Chapter 3 Essay

Submitted By snooky2502
Words: 680
Pages: 3

In chapter 3, The Journey North, how does Hill’s description of the train journey from London to Crythin Gifford prepare the reader for what is to come in the novel?
In chapter 3, Arthur travels north to Crythin Gifford where a man comes to his compartment and introduces himself as Samuel Daily who shows some interest in the Drablow file but Arthur pretty much ignores him. Hill instantly makes the reader suspicious by the cheerful tone to the journey up north especially after the fog in chapter 2 which is already making the reader suspicious of what is to come.
Towards the start of the chapter on page 34 Arthurs states that he begins to feel less comfortable which is a contrast to the previous train which was described as “all was as cosy and enclosed as a lamp lit study.” Arthur says on this second train, which is called Sir Bedivere (one of Arthurs knights, makes reader suspicious) “I began to be less comfortable, for here the air was a great deal colder and blowing in gusts from the east with an unpleasant rain upon its breath”. Susan Hill indicates that Arthur is travelling towards an inhospitable place and the personification/pathetic fallacy are used to imply that the weather is really getting to him and is in fact tormenting him. The fact he calls the air a “great deal colder” indicates that there might be a ghostly presence to come.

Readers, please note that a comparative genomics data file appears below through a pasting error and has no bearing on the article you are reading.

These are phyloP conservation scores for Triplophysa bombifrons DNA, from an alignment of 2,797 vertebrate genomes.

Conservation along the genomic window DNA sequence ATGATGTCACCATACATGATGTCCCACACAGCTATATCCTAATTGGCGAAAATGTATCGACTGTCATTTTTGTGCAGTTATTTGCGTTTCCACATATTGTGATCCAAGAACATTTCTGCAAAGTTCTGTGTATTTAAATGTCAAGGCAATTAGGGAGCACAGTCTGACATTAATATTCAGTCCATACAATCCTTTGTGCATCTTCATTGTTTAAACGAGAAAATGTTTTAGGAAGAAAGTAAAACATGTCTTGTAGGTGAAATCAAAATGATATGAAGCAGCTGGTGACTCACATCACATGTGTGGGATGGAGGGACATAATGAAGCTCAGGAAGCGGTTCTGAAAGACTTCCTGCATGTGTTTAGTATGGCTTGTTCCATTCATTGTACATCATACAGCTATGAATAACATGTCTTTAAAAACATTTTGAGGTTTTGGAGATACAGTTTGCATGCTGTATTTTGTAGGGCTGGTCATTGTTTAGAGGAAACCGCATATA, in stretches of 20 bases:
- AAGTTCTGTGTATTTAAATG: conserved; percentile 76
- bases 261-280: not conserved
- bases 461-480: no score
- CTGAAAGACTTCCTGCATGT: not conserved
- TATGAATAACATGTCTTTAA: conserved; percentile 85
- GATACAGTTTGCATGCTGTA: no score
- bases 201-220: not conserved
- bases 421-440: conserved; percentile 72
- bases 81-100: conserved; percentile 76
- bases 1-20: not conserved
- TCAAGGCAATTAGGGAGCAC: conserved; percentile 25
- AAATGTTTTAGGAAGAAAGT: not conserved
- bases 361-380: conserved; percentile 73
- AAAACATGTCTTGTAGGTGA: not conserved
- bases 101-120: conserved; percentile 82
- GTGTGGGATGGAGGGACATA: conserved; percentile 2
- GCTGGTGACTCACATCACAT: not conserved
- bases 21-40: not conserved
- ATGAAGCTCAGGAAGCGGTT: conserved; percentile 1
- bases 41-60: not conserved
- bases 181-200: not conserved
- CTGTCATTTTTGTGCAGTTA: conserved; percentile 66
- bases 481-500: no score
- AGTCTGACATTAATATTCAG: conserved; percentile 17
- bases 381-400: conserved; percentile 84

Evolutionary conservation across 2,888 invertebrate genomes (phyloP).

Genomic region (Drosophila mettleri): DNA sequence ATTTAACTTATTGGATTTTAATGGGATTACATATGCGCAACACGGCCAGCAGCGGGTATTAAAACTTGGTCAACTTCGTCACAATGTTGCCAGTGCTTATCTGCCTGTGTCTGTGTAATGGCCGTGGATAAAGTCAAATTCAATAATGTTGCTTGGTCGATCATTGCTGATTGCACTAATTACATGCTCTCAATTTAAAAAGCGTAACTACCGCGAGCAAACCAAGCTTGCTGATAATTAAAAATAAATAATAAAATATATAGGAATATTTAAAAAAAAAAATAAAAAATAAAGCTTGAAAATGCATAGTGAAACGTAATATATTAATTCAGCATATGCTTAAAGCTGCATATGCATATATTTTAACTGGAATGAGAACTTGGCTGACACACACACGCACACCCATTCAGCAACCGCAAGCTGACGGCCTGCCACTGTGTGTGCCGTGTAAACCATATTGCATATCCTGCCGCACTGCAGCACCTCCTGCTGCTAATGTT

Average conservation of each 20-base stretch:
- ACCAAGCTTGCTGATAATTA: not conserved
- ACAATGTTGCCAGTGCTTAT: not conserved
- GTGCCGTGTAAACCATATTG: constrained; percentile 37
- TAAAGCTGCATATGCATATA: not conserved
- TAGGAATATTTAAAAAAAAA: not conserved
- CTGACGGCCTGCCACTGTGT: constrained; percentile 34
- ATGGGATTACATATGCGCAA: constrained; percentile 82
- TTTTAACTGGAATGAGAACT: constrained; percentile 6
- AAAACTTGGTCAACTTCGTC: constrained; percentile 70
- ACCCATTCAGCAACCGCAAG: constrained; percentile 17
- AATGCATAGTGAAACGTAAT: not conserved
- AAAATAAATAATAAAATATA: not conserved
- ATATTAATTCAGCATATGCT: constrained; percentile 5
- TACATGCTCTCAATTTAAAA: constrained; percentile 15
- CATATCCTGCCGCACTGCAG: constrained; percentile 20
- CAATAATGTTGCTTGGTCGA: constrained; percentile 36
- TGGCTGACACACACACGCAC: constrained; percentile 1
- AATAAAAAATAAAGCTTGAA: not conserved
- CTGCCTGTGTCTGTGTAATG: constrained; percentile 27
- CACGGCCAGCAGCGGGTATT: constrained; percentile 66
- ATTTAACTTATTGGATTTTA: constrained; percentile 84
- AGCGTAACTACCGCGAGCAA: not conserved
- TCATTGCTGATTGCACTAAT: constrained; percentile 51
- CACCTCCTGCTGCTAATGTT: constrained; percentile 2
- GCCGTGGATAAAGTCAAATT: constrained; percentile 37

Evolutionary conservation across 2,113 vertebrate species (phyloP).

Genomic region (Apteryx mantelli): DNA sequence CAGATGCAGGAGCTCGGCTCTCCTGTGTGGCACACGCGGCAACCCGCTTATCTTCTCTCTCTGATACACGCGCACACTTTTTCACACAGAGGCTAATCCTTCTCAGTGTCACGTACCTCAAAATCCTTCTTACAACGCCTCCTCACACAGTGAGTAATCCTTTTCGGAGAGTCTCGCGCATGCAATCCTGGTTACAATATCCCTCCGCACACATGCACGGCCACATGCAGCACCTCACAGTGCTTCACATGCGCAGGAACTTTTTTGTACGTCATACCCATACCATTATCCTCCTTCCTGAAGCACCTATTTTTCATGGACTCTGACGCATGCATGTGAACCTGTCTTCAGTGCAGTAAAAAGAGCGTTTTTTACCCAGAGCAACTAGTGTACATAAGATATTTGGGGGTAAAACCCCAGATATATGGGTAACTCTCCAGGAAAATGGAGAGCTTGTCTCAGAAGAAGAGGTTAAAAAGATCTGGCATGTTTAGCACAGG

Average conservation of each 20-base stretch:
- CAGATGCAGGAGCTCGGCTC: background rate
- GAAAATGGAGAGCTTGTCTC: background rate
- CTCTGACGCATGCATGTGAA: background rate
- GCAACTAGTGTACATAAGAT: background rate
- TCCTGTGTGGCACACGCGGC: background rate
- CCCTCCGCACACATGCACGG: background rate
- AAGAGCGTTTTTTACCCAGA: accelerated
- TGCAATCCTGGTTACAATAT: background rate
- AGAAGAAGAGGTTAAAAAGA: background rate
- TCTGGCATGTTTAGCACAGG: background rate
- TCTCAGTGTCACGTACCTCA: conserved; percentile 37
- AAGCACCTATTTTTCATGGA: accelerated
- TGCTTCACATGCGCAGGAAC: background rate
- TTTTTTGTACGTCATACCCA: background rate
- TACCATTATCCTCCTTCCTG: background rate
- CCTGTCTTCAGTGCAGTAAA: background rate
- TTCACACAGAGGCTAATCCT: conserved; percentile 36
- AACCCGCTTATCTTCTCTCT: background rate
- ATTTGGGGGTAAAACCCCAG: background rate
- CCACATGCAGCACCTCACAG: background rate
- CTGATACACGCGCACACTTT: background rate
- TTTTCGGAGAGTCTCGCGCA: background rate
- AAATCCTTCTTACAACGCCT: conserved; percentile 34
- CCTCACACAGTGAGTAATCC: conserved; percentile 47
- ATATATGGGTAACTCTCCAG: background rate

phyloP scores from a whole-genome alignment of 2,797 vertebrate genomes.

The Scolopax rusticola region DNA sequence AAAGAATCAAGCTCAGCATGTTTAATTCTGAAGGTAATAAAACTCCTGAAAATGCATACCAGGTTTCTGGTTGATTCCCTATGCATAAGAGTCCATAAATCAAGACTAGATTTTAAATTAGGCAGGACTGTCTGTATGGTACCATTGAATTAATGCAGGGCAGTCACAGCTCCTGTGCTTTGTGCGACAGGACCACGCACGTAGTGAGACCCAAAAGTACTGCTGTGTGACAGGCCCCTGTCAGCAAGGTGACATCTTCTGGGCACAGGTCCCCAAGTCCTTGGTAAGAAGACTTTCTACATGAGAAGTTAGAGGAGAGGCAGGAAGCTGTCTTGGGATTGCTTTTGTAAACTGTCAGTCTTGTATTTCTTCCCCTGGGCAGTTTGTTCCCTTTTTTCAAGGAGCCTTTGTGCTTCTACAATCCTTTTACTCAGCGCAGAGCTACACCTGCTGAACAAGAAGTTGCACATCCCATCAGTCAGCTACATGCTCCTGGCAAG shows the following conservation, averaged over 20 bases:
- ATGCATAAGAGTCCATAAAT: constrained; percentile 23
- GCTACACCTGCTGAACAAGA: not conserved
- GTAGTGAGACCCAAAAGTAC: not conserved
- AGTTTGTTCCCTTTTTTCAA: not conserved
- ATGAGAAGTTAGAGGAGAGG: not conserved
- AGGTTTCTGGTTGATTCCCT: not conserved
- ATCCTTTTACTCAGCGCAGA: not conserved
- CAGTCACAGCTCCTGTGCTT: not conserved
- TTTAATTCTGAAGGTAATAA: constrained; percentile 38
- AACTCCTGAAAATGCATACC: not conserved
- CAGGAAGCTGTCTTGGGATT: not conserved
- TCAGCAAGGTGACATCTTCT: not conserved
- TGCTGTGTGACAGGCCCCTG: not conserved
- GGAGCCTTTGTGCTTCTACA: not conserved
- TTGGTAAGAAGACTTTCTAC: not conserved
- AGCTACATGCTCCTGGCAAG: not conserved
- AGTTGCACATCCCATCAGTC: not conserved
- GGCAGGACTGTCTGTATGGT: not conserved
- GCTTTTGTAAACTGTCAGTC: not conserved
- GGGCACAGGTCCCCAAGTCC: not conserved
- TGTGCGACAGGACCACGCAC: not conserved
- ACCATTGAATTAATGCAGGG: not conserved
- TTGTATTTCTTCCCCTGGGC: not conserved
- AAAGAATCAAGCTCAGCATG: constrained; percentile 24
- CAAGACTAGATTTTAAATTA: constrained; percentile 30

When Arthur is talking about Mrs Drablow, there is a “moan of the wind, and a faint hiss of steam.” This instantly makes the reader become curious and suspicious. This is how nature responds to her being talked about. A hiss is normally associated as an expression of disapproval. It’s almost like the nature doesn’t like Mrs Drablow being mentioned up this way.
Arthur asks Daily if he is going to start telling him stories about lonely houses but Daily “gave [him] a straight look” it is evident that he does not know how to respond. Should he tell Arthur what is clearly on his mind (about the woman in black) or not. The fact he had a long pause before answering is foreshadowing because the reader instantly knows he’s holding information back. The reader becomes increasingly concerned that Arthur is not picking up these little clues about there being something more about Crythin Gifford that he is not aware of. In addition to this the fact the place is “isolated” meaning it is far from other places and is in the middle of nowhere makes readers become wary and unsure of what is to